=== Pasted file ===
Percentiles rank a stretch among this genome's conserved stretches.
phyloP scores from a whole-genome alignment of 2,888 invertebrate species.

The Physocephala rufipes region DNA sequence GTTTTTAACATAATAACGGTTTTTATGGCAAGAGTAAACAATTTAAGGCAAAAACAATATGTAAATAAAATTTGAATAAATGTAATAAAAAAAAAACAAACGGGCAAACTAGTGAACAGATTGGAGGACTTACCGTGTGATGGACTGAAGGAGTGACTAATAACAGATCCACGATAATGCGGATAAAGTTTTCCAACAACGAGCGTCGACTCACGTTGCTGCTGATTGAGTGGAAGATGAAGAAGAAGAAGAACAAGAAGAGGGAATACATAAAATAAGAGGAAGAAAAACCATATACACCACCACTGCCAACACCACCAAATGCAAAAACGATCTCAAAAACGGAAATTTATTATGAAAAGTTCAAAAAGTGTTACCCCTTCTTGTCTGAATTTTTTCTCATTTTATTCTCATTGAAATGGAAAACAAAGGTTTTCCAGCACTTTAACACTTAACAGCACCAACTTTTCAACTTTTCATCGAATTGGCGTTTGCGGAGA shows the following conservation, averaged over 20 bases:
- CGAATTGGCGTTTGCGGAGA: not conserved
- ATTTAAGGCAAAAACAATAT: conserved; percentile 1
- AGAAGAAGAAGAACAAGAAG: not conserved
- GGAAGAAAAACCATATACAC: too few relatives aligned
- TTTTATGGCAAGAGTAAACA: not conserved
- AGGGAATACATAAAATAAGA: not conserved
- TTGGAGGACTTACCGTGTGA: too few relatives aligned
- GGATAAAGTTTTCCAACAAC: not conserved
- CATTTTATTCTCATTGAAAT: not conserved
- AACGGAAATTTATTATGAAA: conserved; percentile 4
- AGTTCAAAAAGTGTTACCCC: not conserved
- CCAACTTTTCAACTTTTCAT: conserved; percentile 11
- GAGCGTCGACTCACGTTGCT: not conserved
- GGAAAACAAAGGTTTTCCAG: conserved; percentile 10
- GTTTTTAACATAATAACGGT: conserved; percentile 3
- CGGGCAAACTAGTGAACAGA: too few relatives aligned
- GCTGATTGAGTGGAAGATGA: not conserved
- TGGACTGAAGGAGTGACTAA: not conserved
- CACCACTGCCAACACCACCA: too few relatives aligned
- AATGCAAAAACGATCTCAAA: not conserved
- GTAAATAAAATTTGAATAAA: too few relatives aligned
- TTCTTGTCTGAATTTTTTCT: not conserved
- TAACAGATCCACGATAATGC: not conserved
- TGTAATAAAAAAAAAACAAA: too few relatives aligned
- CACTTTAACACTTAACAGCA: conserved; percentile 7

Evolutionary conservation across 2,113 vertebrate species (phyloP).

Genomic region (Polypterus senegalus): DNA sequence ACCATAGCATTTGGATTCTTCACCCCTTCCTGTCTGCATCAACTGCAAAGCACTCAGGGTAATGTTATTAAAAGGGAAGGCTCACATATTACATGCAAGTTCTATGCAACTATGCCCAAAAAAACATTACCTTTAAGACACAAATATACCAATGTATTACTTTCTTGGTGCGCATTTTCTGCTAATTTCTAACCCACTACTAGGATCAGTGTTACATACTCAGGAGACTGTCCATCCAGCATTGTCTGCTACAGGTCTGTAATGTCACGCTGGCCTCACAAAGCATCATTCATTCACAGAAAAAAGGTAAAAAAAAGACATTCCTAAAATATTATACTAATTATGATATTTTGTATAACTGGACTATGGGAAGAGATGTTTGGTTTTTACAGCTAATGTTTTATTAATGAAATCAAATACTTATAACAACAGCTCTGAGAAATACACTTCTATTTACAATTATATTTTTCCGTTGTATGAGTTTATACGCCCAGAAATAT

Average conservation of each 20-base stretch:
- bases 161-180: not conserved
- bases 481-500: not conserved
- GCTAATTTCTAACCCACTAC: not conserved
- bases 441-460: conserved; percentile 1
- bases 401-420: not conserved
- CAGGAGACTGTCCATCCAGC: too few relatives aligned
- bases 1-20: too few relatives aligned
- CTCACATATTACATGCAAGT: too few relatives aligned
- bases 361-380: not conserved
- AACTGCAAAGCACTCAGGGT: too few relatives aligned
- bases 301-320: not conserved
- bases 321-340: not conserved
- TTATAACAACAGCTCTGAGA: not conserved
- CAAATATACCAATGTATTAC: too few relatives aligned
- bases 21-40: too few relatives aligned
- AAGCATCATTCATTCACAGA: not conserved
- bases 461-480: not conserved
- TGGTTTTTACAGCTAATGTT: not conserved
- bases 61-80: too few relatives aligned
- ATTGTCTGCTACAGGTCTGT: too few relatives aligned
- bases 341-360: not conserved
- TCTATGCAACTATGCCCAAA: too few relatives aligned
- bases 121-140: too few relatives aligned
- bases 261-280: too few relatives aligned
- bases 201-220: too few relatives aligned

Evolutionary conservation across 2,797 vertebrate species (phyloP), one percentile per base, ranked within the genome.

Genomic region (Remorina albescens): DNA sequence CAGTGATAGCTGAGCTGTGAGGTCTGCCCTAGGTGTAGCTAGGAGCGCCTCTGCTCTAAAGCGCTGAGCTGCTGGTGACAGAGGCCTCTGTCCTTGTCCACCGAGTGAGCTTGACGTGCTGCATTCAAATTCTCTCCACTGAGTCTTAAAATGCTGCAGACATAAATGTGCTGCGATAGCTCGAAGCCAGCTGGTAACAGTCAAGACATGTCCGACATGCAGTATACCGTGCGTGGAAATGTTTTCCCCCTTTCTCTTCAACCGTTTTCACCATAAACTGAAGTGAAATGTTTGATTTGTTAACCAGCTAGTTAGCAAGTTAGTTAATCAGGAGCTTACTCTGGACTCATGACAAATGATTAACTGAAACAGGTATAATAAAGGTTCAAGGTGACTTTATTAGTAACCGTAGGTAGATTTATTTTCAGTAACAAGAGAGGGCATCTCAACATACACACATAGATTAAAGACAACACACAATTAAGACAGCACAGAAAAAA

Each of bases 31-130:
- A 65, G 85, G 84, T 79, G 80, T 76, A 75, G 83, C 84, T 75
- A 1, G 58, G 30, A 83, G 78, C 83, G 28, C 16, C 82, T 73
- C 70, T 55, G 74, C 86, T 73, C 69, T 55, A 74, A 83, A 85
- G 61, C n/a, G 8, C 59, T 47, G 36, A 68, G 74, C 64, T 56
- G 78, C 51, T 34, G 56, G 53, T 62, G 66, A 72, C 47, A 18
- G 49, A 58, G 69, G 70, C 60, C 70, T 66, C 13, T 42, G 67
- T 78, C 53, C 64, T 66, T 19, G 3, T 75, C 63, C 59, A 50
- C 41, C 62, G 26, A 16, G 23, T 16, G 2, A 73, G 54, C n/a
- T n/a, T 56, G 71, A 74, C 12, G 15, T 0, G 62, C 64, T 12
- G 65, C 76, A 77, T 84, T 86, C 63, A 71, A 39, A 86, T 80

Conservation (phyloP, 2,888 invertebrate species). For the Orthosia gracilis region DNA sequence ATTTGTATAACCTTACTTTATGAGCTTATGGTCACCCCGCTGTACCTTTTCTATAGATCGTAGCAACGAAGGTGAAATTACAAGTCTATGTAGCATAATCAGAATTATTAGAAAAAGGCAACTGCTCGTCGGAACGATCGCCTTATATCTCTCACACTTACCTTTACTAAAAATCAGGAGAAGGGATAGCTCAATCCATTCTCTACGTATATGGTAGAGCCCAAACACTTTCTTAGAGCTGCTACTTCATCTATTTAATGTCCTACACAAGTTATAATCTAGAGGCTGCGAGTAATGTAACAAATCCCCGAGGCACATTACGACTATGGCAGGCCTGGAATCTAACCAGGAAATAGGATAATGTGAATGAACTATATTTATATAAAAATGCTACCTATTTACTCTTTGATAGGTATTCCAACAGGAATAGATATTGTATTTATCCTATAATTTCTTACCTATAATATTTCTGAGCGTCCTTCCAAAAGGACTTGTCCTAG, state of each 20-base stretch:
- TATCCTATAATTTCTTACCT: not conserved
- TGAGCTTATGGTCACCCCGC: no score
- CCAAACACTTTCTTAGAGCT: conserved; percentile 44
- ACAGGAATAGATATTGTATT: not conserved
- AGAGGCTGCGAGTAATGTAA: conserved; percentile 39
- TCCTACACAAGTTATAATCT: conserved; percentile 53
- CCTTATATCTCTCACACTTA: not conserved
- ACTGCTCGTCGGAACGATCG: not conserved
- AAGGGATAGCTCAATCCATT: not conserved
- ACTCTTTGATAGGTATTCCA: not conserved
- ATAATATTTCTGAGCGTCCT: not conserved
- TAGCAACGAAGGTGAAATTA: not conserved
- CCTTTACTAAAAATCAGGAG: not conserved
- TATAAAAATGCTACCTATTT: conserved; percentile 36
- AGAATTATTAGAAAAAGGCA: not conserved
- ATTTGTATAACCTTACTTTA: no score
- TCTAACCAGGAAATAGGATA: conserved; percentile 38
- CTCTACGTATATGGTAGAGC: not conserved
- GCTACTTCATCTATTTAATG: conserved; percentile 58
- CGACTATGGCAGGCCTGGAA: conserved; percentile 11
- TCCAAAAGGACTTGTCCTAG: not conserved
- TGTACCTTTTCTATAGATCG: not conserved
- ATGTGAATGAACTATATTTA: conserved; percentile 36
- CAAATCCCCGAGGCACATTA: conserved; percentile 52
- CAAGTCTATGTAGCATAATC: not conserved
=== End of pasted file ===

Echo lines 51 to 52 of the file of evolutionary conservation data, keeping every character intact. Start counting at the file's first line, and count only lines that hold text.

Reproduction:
- ATTGTCTGCTACAGGTCTGT: too few relatives aligned
- bases 341-360: not conserved